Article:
COPY POINT – Suspect

The use of the word “suspect” has been all over the board lately.  Best practice is to not use police jargon at all, but when we use it, take an extra second to make sure we are using it correctly.

 Suspect is the person police are looking for in a particular crime. They have been named, arrested, charged, or in some way, implicated.

 Better would be, “ The man ( or woman or child ) the police are looking for.. “

 Crimes are committed by robbers, rapists, thieves, men, women, bad guys, gunmen, thugs…etc. They are not committed by suspects.

 “The robbers tied up the couple and then ransacked their home.”

 There is no such thing as an UNKNOWN suspect. To look for a suspect, police must know who they are, or something about them.

 “Police are talking to neighbors to see if any of them saw the suspect rapist running from the area.

 “Police have no suspects”- That’s correct.  Avoid “the suspect can be seen beating the store owner on surveillance video.”  The video shows the ROBBER beating the store owner!

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COPY POINT : Accidents or Crashes?

Highway Safety professionals are gravitating away from calling the collisions between two vehicles “accidents” . Instead, more and more, they are calling them “Crashes”.

 I recently asked at DOT official why. He says its because rarely is the collision an “accident”. Almost always someone did something wrong.  Less than 15% of crashes are the result of environmental or road conditions.  85% of the time, driver error or negligence is involved. 

“Accident” may be a polite way to refer to a traumatic event, so often when we report them someone has died.  But, in fact, most are really just “crashes” .

View the entire “COPY POINT” series here.

Local TV #1 for Weather; Cable Not Even #2

They may have cable channels out there devoted to nothing but weather reports, but a poll from Rasmussen recently found that the majority of Americans still rely on their local television station when they want to know how the weather may affect their plans. As it turns out, cable didn’t even come in second.As it turns out, cable didn’t even come in second.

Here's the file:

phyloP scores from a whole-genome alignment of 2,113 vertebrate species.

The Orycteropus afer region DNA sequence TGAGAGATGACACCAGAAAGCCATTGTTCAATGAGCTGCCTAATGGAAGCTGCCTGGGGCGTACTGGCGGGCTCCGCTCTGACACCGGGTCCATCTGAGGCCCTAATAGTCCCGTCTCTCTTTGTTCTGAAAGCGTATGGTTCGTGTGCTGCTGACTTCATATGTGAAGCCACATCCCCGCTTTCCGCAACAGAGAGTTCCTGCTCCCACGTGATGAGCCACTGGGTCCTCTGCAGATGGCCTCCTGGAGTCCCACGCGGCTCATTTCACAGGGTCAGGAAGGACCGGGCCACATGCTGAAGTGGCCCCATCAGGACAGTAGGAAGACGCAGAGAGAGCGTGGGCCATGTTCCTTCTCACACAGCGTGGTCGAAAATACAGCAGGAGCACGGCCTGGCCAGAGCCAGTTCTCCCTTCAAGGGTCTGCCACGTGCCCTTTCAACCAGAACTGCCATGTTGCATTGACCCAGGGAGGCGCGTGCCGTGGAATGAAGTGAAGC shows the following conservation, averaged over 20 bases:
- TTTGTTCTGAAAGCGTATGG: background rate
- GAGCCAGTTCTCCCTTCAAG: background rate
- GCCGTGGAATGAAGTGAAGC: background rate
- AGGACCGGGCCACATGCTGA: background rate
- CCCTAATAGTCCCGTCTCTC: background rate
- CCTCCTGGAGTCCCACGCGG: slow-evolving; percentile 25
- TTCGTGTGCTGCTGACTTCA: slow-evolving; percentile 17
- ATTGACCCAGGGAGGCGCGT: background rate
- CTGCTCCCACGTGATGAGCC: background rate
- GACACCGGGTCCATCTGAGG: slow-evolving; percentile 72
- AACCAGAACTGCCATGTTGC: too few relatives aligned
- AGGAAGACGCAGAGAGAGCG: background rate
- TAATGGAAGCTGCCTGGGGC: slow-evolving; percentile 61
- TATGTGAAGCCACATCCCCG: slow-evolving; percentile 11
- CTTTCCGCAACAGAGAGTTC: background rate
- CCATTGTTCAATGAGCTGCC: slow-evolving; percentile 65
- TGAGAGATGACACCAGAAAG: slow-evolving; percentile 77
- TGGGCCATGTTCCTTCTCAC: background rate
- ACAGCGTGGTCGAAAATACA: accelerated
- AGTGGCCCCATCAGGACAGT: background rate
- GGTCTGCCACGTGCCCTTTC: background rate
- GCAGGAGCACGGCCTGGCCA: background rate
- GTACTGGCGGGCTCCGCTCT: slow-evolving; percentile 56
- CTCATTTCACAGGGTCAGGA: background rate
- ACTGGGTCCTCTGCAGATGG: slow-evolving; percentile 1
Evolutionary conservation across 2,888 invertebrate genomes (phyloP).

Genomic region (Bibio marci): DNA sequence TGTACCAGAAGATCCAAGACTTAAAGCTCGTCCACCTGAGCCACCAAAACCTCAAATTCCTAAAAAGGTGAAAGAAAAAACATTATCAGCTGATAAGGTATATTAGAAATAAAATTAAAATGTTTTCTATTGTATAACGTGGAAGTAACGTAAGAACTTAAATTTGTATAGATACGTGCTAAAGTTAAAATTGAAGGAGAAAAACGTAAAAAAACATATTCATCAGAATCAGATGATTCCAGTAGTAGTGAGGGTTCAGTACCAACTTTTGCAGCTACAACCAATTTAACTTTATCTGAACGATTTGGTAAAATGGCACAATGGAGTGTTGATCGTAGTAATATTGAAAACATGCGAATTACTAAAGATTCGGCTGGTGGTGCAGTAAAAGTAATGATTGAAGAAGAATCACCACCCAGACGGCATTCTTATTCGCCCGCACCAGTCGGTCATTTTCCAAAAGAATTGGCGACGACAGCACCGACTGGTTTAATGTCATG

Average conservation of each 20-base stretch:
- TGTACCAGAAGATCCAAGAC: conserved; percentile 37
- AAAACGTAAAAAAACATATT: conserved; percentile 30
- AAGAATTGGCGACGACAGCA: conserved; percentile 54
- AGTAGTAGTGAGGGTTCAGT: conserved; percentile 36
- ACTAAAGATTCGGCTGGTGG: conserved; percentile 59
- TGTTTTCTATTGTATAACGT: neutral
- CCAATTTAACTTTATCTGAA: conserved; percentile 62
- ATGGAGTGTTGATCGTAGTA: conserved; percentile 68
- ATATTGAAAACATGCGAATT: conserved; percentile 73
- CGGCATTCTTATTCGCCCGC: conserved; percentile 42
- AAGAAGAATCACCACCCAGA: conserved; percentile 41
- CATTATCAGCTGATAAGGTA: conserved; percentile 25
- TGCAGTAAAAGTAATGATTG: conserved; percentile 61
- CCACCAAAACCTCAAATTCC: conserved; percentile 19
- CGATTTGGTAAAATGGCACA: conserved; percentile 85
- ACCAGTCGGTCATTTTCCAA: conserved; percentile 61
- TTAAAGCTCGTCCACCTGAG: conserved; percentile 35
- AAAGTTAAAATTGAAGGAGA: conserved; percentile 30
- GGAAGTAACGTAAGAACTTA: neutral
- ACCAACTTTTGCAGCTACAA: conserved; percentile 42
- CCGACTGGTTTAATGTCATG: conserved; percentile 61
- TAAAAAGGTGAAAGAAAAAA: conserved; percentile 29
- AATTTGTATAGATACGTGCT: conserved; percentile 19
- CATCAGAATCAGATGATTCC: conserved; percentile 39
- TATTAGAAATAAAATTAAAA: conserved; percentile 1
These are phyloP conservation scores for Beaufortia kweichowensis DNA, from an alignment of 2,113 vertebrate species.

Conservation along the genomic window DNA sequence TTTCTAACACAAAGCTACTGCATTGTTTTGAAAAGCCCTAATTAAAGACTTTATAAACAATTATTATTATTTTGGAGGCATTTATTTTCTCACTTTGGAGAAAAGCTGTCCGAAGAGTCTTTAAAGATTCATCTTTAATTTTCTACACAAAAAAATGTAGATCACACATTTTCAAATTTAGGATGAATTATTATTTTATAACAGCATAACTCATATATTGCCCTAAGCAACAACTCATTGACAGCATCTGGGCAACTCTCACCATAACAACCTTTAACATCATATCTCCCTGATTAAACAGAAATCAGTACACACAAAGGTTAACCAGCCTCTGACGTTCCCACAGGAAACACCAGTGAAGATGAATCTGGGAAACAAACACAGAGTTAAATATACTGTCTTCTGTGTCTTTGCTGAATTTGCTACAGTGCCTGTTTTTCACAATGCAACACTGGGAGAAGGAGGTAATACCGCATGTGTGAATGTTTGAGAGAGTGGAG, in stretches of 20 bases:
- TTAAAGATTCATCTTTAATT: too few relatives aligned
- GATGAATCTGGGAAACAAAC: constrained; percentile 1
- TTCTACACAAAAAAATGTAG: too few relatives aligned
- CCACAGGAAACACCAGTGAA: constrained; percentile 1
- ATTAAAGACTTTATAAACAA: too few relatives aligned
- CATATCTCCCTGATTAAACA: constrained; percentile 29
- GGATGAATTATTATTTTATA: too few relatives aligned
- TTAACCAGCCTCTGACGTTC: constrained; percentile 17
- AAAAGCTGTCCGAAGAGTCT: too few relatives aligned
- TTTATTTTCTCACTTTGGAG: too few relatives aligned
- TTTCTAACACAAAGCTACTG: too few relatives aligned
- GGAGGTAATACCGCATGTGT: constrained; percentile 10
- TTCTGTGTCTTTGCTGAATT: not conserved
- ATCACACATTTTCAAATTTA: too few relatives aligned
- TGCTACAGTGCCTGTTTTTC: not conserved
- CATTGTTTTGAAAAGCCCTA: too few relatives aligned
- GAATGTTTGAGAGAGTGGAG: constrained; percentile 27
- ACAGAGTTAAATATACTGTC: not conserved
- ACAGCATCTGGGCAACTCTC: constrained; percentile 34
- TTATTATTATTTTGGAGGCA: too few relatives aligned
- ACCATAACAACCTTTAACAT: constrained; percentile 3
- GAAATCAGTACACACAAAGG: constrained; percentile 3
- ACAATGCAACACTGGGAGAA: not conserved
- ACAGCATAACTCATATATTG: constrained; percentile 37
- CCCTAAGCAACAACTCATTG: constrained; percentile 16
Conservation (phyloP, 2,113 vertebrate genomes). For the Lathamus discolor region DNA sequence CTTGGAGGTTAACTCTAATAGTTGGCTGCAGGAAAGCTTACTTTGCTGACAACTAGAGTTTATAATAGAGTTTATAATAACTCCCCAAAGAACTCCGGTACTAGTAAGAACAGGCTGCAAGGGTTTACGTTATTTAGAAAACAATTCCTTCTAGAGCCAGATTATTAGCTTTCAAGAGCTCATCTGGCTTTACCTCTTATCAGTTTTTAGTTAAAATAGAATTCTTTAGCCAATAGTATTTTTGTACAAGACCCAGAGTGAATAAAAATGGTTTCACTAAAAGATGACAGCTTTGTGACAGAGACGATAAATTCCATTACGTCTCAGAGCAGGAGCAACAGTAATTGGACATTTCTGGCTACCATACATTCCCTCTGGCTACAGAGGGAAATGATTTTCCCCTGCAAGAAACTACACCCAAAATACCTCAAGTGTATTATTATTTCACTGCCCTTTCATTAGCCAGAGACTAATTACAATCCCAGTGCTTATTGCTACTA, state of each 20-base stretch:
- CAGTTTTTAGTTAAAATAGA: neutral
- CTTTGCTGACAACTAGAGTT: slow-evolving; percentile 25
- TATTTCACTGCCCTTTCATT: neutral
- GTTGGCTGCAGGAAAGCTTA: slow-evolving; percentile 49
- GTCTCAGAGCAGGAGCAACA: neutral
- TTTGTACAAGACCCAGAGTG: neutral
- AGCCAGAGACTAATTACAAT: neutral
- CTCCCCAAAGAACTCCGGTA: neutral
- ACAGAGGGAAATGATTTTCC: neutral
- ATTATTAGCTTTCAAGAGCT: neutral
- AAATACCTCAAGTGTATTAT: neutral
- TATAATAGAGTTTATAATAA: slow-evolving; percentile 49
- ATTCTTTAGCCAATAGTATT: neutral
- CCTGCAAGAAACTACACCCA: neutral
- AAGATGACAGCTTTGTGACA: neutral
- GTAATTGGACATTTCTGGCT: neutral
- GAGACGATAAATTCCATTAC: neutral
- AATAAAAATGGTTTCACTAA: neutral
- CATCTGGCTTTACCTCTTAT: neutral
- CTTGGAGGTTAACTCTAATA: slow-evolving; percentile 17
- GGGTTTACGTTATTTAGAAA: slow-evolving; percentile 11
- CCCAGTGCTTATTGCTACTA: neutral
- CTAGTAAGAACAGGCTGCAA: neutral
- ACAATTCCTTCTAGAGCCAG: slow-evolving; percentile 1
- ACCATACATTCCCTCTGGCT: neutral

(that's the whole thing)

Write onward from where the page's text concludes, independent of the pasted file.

Here is how the results shook out from Rasmussen’s survey, which asked respondents to identity their primary source of weather information:
* 54%: local television

* 20%: internet

* 19%: cable television

* 5%: radio

* 2%: newspaper

READ ENTIRE STORY

Internet chomps TV as No. 1 news source for young adults

By Helen A.S. Popkin Technotica columnist/technology and science editor

Continuing its consumption of old-timey media, the Internet became the No. 1 news source for young adults in 2010, according to a recent study from the Pew Research Center for the People and the Press.

Television still reigns across age groups combined, with 65 percent overall citing the living room standby as their main source for current events, but the olds are increasingly turning to the Internet as well. In a national phone survey conducted Dec. 1-5, 41 percent of the 1,500 adult participants said they get their national and international news from the Internet, up 17 points since 2007. It’s a trend that’s likely to continue, Pew reports.

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